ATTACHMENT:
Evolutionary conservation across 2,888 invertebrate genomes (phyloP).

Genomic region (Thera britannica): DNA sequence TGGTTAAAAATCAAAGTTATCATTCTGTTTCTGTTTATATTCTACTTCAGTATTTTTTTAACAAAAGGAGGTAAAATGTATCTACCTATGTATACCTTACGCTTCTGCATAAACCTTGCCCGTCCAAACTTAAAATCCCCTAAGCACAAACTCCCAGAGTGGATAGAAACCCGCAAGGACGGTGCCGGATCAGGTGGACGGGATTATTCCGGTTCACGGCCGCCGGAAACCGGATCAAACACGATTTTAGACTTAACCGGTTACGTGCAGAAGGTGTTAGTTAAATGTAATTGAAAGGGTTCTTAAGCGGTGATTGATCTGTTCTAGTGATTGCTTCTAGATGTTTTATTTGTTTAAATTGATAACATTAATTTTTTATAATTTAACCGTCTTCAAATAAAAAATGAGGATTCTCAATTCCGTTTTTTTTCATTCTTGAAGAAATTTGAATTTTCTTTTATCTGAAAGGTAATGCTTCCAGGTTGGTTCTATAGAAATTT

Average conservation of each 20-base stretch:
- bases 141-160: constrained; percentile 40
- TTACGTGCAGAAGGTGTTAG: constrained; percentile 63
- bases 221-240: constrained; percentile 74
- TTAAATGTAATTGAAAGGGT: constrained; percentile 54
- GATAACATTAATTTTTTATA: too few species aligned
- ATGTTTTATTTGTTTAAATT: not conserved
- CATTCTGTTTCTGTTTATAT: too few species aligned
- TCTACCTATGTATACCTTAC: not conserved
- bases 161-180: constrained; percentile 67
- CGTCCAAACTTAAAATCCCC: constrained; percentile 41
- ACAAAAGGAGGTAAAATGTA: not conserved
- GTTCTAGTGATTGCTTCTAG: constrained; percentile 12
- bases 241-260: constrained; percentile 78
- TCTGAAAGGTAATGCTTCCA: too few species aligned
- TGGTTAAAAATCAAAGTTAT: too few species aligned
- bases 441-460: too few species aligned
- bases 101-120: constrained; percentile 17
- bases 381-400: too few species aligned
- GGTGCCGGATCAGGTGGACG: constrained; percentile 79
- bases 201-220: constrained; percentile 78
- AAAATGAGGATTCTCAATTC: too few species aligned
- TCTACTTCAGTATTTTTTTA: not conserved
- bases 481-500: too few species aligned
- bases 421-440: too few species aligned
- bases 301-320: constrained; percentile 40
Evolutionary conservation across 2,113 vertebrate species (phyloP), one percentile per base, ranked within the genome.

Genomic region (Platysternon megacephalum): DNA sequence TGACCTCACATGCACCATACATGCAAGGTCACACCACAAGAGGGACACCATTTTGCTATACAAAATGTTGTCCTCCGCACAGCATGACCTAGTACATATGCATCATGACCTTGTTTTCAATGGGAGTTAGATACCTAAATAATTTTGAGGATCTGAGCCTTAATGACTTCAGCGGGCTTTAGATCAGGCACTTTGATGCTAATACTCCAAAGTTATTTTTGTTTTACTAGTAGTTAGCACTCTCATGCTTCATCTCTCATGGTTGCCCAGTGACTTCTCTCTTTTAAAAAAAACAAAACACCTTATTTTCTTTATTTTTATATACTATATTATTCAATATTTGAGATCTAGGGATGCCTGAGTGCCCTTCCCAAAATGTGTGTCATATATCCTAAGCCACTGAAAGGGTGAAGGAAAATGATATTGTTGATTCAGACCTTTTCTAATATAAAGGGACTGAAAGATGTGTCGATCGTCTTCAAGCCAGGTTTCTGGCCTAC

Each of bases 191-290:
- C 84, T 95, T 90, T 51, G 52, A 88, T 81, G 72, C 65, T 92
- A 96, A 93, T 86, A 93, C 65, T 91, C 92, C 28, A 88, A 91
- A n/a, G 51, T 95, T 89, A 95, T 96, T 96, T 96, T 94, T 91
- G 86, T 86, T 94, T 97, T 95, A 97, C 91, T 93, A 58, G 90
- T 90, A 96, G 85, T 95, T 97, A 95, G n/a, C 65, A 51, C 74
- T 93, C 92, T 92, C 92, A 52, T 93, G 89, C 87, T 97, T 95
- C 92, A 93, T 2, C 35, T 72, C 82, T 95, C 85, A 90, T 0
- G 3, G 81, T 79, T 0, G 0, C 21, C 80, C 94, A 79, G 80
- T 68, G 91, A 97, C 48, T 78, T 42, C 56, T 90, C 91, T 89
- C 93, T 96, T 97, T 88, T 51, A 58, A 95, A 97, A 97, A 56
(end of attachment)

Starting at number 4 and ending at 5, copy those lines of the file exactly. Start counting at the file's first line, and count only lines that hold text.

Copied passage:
- bases 141-160: constrained; percentile 40
- TTACGTGCAGAAGGTGTTAG: constrained; percentile 63